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Y-DNA Haplogroups & SNPs Advanced Users can talk about SNP based tests such as single SNP testing by Sanger sequencing, Geno 2.0 chip based testing, and next-generation sequencing tests like BIG Y.

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  #11  
Old 22nd May 2016, 08:44 AM
Armando Armando is offline
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Join Date: Jun 2009
Posts: 1,663
Quote:
Originally Posted by brownbagg View Post
no,no,no that not what im saying. look at all of those that he has match, dont paid much attention to surname. see what snp that they have become positive for, they will be a pattern.

then look at the chart and follow the snp. between what he was positive and what the matches are positive. go as far down as possible and those are the one you test for. Look at the chart.
There won't always be a pattern. Just for an example, but this is common in a lot of people, I have over 200 12 marker matches. Less than 100 but more than 50 have an SNP tested. There are 45 different SNPs in that list. They are in U106, U152, DF27, and L21 subclades. That doesn't help in any way. The best way to determine which subclade a person is in is to have a haplogroup admin look at the STRs but even then many times more STR or SNP testing still needs to be done and it's best to get the R1b-M343 SNP and subsequent packs. That of course is only if the person is interested in finding other people with the same terminal SNP even though doing so isn't genealogically relevant. Since she was only interested in genealogically relevant information even getting the SNP packs isn't helpful.
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  #12  
Old 24th June 2016, 09:28 PM
brownbagg brownbagg is offline
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Join Date: Apr 2013
Posts: 42
im sorry , I cant help you, you do not want to listen
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  #13  
Old 25th June 2016, 11:50 AM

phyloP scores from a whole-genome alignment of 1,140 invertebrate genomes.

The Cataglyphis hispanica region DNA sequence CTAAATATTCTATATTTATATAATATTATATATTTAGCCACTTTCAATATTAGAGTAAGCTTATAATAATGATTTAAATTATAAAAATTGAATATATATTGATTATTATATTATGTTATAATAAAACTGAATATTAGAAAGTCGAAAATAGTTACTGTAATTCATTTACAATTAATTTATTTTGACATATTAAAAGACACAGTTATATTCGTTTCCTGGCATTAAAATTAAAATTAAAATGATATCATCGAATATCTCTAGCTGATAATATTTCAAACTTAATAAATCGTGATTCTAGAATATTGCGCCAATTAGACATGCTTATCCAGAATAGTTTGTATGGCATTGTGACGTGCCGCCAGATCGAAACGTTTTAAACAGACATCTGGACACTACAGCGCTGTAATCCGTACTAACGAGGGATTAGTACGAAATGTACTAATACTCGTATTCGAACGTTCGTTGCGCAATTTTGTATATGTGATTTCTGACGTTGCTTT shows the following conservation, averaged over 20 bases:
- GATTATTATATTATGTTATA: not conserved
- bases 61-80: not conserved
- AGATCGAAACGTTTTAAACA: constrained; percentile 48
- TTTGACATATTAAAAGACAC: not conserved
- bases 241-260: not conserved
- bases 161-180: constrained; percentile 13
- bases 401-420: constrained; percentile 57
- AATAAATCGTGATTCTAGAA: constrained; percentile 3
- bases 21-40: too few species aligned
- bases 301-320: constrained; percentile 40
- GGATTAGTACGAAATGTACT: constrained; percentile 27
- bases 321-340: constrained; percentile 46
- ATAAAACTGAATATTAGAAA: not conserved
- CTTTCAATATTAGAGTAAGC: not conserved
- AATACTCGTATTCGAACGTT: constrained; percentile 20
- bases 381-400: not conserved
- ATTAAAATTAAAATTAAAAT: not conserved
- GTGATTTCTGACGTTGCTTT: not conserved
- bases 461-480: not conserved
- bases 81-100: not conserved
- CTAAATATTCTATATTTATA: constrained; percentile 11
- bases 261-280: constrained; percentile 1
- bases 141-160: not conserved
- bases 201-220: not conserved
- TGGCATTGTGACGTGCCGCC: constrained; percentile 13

Armando Armando is offline
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Originally Posted by brownbagg View Post
im sorry , I cant help you, you do not want to listen
It's really the other way around. Testing the same SNPs that 12 and 25 marker M269 matches have isn't helpful at all.
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  #14  
Old 12th December 2016, 04:32 PM
penguin penguin is offline
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Join Date: Nov 2004
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But at least brownbagg is advocating a DIY approach rather than the oft repeated, nauseating "just ask an admin" advice, as if no one else has a brain.
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  #15  
Old 12th December 2016, 05:12 PM
MMaddi MMaddi is offline
yDNA: R-CTS2509; mtDNA: T2e
 
Join Date: Jul 2005
Location: Houston, TX
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Quote:
Originally Posted by penguin View Post
But at least brownbagg is advocating a DIY approach rather than the oft repeated, nauseating "just ask an admin" advice, as if no one else has a brain.
FTDNA relies on the haplogroup project administrators for the most up to date knowledge in their haplogroup. If you want to ignore the opinions of the most knowledgeable people, I think you do it at your own peril. I wouldn't ask a vocational nurse about what surgery I need for my condition. I'd ask an MD whose specialty is the surgery for my condition.

I'm not trying to be arrogant, just sayin'.
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  #16  
Old 12th December 2016, 05:12 PM
The_Contemplator The_Contemplator is offline
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Yes, people have brains. Many people however don't have time or don't want to slow down to search for the information. They instead rush head first into ordering tests that will waste their money with little if anything to gain.

The "ask an admin" reply serves multiple purposes. For starters, it is easier to say that than explain things. It also directs people to attempt to communicate with their admins which might be something they didn't know about or considered. The admins tend to be knowledgeable in their respective projects.

We've seen plenty of examples of people ordering tests that won't help. The DIY option certainly works for many, but it will cause some to waste money. If they wanted a DIY option, they would have researched the information first more thoroughly.
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